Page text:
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Raising a Lidded Vessel

By Esmé Tanner If you haven’t already heard the metals department and our noisy silversmithing attempts then here is a quick reminder. Starting with a large copper disk we have been annealing, pickling, caulking, bougeing and planishing to raise a lidded vessel in the style of the Mérode cup, which is currently in collection at … Continue reading

Paris Group Photo 1

Study Tour to Paris: Part I

By Tiffany Eng It is Monday the 16th of March, and the conservation students of West Dean are up bright and early for a very special occasion. It’s the day we leave for the Paris Study Trip! Full of nervous excitement, we receive our packed lunches from the lovely kitchen staff and wait in the college … Continue reading

Figure 4: Reference pictures before treatment—unfolding bundles.

Stretch it Out ! Or, How to Flatten Parchment Bundles

By Cécilia Duminuco This blogpost was written with permission of the Master and Fellows of University College, Oxford. During my postgraduate work placement in the Oxford Conservation Consortium, I worked on various projects and with diverse materials like paper, leather, and parchment. Before going in the Oxford Conservation Consortium, I had only little experience with … Continue reading

A view of the painted dial and automata

Pyke Organ Clock Project: Treating the Dial and Automata

By Jonathon Kelly This is next instalment in a series of posts on the conservation work and historical research on the George Pyke Organ Clock at West Dean College in 2014. The Pyke Clock is now working again and back on permanent display at Temple Newsam House in Leeds, England. This post is the second of … Continue reading

Figure 6: Small suture before it was pasted down on the verso of the manuscript.

Jane Austen Fragment Part 3—Binding, Mount and Box

By Jen Anderson, Snow Fain, and Tiffany Eng After cleaning and removing the handwritten fragment from the Jane Austen manuscript, there were several more things that remained to do, before returning the book to the Jane Austen’s House Museum. Each of the following sections describes a part of the project that was completed by several … Continue reading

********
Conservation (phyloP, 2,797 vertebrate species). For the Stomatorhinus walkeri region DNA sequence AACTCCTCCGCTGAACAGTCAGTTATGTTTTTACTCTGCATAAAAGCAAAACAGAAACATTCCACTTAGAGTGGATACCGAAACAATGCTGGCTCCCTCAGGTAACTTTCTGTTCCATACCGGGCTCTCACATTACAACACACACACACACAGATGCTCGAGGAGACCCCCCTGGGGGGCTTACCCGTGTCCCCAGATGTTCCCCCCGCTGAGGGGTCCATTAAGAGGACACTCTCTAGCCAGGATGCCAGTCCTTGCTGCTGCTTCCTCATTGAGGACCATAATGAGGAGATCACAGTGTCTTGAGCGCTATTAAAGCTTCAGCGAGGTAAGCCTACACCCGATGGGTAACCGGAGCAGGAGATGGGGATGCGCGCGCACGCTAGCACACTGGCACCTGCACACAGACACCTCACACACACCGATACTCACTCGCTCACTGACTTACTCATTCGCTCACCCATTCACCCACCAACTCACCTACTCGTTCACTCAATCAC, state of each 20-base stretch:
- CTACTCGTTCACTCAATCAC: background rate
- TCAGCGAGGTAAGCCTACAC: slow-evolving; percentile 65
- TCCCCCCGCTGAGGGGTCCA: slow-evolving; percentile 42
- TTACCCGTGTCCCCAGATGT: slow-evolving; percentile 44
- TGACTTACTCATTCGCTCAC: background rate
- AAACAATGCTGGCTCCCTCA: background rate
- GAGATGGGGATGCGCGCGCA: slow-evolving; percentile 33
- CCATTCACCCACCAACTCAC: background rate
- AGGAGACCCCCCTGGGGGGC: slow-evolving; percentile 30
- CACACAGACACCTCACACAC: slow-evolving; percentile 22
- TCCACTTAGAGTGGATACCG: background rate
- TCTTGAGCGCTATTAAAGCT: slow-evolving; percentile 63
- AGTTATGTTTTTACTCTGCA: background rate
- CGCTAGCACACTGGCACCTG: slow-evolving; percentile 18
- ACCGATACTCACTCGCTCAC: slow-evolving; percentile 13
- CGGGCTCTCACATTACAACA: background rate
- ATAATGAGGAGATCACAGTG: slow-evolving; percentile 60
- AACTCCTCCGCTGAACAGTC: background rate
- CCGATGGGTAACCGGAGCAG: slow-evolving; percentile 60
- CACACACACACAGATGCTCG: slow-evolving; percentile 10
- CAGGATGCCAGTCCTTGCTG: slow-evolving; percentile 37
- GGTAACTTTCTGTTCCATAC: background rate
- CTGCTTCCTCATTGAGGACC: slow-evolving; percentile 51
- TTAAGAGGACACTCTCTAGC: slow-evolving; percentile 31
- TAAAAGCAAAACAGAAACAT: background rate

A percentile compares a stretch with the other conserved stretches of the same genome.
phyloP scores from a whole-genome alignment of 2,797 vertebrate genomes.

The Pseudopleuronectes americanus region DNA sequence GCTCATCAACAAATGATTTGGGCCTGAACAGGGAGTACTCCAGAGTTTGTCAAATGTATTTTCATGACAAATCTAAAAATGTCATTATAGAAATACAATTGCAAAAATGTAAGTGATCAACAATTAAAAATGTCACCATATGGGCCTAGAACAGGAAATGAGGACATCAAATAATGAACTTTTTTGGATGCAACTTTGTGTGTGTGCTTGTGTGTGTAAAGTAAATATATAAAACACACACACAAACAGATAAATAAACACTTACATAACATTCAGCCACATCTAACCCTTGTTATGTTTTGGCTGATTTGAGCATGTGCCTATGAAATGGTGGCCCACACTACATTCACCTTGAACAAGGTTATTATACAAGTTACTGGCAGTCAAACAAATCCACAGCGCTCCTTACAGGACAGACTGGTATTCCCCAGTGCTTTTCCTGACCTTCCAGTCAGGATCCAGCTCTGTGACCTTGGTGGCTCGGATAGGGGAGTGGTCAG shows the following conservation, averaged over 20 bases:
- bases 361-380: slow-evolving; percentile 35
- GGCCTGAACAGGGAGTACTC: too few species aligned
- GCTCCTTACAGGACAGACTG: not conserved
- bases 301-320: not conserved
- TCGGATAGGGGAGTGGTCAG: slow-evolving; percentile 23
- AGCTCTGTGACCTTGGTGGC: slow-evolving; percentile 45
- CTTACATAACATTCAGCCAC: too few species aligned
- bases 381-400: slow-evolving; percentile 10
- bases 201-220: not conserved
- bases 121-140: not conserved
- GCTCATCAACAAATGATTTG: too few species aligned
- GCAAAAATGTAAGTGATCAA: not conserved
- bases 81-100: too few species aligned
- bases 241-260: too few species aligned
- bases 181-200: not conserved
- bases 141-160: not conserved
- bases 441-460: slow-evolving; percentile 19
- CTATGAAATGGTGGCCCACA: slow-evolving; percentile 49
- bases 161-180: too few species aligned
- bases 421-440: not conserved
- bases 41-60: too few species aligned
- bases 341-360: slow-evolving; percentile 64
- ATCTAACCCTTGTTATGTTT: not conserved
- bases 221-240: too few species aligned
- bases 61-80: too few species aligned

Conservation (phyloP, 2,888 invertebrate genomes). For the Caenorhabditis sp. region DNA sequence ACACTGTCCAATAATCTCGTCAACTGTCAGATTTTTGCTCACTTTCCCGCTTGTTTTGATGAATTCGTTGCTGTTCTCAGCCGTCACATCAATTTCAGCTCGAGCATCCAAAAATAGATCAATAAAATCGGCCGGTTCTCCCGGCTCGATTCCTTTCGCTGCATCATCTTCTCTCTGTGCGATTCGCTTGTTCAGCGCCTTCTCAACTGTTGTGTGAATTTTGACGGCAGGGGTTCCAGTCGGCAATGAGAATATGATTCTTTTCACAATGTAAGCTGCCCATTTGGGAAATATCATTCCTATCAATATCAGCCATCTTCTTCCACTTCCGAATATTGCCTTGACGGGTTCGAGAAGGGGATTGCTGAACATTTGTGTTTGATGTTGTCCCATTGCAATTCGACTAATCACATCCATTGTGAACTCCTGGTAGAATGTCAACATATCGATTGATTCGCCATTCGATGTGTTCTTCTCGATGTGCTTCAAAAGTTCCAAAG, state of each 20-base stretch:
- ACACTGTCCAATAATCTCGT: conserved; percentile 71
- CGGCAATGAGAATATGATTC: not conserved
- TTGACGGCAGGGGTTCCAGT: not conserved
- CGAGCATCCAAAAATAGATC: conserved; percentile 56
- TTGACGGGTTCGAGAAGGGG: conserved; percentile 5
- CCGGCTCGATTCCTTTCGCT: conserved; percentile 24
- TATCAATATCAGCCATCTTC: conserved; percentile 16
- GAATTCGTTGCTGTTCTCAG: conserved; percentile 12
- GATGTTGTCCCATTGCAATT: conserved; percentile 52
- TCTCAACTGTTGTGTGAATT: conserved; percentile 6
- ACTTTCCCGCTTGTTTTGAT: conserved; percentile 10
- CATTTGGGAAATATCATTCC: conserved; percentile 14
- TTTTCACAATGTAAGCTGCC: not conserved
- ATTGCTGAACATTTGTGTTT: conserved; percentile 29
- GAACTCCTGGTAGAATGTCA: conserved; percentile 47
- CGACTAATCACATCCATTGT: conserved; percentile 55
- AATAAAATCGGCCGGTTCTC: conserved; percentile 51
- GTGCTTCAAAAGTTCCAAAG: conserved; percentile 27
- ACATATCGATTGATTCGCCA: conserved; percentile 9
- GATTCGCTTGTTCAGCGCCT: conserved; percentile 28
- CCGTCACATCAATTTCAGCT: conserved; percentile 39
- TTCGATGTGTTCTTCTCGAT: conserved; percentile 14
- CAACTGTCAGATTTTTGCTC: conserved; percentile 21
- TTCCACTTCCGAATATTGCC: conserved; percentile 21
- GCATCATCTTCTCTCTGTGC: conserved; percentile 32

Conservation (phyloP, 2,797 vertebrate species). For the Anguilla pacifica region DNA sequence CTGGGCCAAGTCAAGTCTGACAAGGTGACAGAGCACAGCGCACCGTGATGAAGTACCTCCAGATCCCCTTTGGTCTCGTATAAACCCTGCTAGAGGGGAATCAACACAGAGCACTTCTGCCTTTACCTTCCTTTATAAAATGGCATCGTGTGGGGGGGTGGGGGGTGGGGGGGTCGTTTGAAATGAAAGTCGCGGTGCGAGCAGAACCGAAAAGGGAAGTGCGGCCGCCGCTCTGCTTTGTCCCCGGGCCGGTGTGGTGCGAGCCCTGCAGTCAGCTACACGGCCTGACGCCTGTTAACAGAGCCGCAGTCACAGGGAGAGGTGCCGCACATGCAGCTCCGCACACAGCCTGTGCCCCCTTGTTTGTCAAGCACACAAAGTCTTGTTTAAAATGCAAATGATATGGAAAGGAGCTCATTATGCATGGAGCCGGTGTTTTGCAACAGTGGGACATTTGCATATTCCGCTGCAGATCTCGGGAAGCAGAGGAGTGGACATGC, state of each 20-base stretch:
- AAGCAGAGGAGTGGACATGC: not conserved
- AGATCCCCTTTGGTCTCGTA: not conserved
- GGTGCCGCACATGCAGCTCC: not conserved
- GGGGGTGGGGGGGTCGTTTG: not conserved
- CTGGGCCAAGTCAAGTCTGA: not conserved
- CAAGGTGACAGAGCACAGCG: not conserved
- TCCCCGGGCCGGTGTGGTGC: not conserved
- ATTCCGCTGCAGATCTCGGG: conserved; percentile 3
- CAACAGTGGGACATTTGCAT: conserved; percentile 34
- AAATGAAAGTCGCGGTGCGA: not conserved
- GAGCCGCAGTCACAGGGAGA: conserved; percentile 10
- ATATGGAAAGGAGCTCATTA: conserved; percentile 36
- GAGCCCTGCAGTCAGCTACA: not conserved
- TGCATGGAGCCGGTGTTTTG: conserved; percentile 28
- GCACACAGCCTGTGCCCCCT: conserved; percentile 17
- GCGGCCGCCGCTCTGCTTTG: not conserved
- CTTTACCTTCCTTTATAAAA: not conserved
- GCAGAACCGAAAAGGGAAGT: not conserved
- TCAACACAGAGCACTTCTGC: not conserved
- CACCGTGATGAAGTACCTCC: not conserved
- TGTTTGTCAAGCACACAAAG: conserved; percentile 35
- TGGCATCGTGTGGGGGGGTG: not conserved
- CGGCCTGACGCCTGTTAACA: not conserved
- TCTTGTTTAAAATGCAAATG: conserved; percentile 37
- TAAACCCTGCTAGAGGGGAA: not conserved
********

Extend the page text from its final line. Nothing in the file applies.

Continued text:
Figure 3: The lid before dismantling and removal of previous restoration adhesive.

Treatment on a Chinese Export Porcelain Blue and White ‘Soldier’ Vase and Lid—Kangxi Period (1662-1722)

By Harriet Sylvester One of the projects I have been working on within the Ceramics Department at West Dean College during my Graduate Diploma year is a large Chinese export porcelain blue and white ‘soldier’ vase and lid from the Kangxi reign (1662-1722) from the factories possibly at Jingdezhen in China (Figures 1-3). This blog … Continue reading

Abby demonstrating on an 18th century English signal book with what looked like stable, but dark ink.

Making & Testing Iron Gall Ink

By Sakura Tohma Recently we tried making iron gall inks!! Iron gall ink is produced by the reaction of tannic acid extracted from galls, a type of growth on trees (especially oak), with ferrous sulphate (FeSO4). This ink has been the most common type in the Western world from the 9th century until the 20th … Continue reading

The pinion (star gear) with the pivot missing.

A Precision Operation

By Mostyn Gale One of my practical work assignments of late is to do what we call a verge re-conversion on a bracket clock from about the mid 1700s, made by James Snelling.  These old clocks, before the anchor-recoil escapement was invented, used what we call a verge escapement.  Later, after the pendulum was invented, many clock … Continue reading

Another set of sewing models, and smaller textblocks for endband models

Yesterday in Books

While the postgraduate students are away on work placements all over the US and UK, the graduate book students have been busy with conservation and bookbinding models. I took some pictures while they were all at tea—surprise!—here are some vignettes from the frosty morning:            


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